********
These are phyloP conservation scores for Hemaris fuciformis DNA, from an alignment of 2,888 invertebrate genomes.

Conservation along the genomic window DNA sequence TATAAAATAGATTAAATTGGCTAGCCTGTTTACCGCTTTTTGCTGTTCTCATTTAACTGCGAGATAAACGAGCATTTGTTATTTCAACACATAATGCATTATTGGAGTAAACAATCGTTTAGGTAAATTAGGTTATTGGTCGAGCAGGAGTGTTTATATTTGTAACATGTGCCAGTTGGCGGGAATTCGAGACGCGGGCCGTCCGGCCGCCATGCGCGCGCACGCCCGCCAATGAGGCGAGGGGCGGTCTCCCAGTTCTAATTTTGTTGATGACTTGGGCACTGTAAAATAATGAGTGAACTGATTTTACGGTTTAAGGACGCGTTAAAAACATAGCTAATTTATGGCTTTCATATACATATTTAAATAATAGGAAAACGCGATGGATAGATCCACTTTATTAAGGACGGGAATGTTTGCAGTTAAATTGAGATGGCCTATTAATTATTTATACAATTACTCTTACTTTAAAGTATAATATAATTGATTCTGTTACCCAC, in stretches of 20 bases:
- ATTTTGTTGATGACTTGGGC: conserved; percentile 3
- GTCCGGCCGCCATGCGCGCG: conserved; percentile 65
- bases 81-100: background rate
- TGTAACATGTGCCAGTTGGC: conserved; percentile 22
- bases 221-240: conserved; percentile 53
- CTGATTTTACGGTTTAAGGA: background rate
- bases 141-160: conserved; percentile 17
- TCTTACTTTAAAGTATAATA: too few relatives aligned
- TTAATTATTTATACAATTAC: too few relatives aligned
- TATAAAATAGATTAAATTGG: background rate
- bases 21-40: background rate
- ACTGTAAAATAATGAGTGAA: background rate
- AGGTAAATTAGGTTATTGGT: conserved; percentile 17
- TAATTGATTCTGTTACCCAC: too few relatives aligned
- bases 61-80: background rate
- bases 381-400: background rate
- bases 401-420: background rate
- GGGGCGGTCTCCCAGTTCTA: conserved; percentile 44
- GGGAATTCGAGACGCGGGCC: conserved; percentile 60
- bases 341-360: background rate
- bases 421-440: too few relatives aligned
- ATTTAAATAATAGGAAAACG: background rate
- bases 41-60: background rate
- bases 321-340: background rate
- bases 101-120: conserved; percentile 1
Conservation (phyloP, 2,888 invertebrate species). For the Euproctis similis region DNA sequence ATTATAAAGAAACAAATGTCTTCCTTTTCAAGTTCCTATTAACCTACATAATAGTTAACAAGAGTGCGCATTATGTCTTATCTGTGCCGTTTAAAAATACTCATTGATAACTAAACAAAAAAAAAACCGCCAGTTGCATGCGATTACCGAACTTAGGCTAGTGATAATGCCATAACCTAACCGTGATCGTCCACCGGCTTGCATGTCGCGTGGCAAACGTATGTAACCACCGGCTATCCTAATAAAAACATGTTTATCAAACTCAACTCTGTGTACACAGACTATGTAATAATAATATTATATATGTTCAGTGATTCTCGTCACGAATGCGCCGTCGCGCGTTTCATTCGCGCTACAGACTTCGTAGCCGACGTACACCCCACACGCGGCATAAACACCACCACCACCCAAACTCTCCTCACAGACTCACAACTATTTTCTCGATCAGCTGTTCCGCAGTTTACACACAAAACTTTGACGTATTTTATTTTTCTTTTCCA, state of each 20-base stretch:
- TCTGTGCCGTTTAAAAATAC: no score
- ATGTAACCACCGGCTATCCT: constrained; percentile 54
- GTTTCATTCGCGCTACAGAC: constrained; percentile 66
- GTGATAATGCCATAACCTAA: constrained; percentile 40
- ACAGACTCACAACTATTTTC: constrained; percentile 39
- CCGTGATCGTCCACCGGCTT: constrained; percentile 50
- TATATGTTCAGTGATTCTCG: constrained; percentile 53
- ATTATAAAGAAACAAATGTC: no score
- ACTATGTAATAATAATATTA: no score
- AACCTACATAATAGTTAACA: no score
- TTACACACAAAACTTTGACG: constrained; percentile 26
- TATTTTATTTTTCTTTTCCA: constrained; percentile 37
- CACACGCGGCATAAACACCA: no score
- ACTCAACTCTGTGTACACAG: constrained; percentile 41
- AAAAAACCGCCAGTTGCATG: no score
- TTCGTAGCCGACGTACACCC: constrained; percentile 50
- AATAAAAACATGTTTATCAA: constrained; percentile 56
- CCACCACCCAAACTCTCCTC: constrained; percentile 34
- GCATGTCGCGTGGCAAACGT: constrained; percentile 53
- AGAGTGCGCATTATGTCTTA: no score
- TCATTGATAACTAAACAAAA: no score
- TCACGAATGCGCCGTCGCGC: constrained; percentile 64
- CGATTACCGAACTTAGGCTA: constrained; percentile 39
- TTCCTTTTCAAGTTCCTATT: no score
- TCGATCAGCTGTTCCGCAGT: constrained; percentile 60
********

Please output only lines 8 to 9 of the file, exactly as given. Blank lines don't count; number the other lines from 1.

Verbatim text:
- CTGATTTTACGGTTTAAGGA: background rate
- bases 141-160: conserved; percentile 17